International Organization

Research Article

Support for Free Trade: Self-Interest, Sociotropic Politics, and Out-Group Anxiety

Edward D. Mansfielda1 and Diana C. Mutza2

a1 Christopher H. Browne Center for International Politics, University of Pennsylvania, Philadelphia. E-mail: [email protected]

a2 Institute for the Study of Citizens and Politics, University of Pennsylvania, Philadelphia. E-mail: [email protected]


Although it is widely acknowledged that an understanding of mass attitudes about trade is crucial to the political economy of foreign commerce, only a handful of studies have addressed this topic. These studies have focused largely on testing two models, both of which emphasize that trade preferences are shaped by how trade affects an individual's income. The factor endowments or Heckscher-Ohlin model posits that these preferences are affected primarily by a person's skills. The specific factors or Ricardo-Viner model posits that trade preferences depend on the industry in which a person works. We find little support for either of these models using two representative national surveys of Americans. The only potential exception involves the effects of education. Initial tests indicate that educational attainment and support for open trade are directly related, which is often interpreted as support for the Heckscher-Ohlin model. However, further analysis reveals that education's effects are less representative of skill than of individuals' anxieties about involvement with out-groups in their own country and beyond. Furthermore, we find strong evidence that trade attitudes are guided less by material self-interest than by perceptions of how the U.S. economy as a whole is affected by trade.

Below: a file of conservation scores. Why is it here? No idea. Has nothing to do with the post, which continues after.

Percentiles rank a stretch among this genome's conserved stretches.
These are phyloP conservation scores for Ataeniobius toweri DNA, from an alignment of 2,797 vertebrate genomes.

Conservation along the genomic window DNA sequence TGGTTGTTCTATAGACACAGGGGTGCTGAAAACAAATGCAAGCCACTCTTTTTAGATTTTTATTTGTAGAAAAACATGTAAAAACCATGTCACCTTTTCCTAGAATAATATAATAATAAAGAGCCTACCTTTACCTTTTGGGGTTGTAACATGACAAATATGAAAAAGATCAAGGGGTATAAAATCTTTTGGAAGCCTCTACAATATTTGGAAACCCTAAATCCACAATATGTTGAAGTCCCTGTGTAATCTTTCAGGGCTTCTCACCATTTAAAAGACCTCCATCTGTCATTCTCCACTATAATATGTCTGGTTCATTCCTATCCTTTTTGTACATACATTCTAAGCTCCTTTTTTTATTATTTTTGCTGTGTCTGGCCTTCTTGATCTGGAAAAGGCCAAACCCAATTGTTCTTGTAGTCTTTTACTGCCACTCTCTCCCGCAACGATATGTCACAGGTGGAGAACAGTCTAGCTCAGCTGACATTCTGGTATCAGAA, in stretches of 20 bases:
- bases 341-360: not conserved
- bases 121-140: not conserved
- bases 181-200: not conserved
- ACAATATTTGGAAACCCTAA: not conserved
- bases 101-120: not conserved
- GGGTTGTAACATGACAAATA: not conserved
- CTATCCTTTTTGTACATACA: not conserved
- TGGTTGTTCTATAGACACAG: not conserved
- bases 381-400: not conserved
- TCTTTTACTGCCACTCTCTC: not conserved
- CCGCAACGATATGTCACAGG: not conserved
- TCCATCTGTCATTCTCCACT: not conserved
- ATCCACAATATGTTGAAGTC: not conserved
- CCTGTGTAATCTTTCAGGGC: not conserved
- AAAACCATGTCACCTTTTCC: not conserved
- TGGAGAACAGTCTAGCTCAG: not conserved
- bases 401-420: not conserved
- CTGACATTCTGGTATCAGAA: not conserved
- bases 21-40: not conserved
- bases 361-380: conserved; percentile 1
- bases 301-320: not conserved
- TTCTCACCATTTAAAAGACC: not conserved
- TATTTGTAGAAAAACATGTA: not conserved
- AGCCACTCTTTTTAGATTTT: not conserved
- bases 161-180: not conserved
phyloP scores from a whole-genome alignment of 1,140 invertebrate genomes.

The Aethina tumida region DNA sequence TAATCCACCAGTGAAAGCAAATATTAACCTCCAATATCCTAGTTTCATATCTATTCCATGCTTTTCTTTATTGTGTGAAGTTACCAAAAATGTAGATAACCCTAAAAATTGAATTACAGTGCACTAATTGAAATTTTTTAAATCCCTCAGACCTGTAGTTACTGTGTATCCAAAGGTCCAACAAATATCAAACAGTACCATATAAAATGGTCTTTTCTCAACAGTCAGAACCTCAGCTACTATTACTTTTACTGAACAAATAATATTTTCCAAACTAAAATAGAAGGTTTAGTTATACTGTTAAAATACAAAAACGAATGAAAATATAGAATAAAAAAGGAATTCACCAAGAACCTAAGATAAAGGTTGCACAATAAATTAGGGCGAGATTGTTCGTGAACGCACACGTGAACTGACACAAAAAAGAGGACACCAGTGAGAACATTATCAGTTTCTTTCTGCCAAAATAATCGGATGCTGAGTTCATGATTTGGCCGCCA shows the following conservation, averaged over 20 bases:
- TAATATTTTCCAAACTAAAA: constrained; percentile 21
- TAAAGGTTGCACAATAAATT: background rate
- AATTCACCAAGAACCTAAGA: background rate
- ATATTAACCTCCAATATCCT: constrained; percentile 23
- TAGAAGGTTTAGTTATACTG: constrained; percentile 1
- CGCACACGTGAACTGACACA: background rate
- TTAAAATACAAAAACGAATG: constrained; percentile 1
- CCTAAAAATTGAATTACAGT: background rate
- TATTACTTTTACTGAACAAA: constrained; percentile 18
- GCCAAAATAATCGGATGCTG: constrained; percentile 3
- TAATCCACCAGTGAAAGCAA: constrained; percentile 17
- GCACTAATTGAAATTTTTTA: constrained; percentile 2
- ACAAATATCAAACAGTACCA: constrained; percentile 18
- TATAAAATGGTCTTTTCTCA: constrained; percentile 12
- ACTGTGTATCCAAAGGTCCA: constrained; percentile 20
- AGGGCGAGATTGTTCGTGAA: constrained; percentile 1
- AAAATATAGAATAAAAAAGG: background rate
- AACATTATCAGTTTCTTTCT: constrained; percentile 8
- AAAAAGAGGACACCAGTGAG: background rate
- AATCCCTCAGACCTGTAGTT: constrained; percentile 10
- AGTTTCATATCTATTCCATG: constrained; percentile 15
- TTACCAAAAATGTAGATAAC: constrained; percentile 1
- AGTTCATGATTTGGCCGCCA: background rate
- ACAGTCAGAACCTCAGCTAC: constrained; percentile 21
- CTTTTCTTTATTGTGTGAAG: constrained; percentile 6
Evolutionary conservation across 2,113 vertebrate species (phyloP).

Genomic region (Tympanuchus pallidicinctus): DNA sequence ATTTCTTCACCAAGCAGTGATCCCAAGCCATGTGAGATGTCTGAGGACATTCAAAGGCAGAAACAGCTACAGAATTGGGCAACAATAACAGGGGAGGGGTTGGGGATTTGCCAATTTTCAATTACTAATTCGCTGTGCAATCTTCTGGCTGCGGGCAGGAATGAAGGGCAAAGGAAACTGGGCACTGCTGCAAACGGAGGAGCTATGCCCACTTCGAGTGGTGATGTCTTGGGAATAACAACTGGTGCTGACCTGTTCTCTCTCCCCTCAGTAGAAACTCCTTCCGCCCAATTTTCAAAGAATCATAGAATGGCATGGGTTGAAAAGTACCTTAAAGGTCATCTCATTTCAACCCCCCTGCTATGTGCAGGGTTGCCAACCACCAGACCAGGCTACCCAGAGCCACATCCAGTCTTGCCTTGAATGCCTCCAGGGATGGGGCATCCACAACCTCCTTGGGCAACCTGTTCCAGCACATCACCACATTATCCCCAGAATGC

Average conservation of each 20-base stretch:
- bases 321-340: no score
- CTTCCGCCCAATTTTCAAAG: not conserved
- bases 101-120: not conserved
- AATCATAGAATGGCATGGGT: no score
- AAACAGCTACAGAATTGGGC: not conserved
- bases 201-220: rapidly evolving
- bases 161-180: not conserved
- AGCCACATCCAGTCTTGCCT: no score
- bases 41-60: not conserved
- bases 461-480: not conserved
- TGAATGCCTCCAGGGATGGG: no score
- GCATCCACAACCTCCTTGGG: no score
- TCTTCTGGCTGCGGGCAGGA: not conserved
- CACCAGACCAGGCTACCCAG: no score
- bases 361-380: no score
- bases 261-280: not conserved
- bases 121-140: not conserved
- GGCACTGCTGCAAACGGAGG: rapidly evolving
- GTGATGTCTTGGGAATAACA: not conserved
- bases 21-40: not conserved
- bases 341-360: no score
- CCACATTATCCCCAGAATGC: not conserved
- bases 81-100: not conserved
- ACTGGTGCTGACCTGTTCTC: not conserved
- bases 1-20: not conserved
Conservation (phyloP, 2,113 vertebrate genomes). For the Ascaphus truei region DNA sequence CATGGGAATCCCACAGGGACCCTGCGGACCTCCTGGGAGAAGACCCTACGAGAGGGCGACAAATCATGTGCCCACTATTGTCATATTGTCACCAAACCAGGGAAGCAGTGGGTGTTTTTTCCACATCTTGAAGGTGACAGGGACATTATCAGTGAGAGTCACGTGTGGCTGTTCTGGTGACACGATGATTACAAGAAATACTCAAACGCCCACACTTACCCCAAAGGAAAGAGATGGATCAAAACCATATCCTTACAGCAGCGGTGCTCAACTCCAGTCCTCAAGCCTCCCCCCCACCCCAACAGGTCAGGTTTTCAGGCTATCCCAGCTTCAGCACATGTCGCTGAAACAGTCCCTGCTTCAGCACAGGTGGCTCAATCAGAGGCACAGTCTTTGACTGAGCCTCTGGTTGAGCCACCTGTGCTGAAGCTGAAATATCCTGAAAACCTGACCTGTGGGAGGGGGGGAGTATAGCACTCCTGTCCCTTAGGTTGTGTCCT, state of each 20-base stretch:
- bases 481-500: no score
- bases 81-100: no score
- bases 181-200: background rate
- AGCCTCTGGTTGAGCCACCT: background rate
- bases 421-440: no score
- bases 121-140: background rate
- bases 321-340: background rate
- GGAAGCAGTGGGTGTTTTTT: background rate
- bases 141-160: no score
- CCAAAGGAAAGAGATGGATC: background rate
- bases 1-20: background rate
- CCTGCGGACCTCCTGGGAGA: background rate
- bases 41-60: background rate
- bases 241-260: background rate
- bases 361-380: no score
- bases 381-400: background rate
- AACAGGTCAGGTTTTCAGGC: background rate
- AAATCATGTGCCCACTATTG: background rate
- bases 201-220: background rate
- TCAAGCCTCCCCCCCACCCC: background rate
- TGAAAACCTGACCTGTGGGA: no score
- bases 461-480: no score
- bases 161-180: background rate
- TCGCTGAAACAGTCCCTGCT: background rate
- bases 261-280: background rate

Earlier versions of this article were presented at the 2006 annual meeting of the American Political Science Association, Philadelphia; seminars at the University of Chicago (Harris School), Emory University, Harvard University, and the University of Virginia; and a conference on Domestic Preferences and Foreign Economic Policy, held at Princeton University. We are grateful to Marc Busch, Jens Hainmueller, So Young Kim, Richard Valelly, the editors of International Organization, and two anonymous reviewers for helpful comments; to Rumi Morishima, Matthew Tubin, and Carmela Aquino for research assistance; and to the Christopher H. Browne Center for International Politics and the Institute for the Study of Citizens and Politics for financial assistance.

Note from the editors: Since one of the authors is an associate editor of this journal, the editors handled this article outside of the normal editorial management system and put in place special procedures to ensure rigorous, double-blind peer review.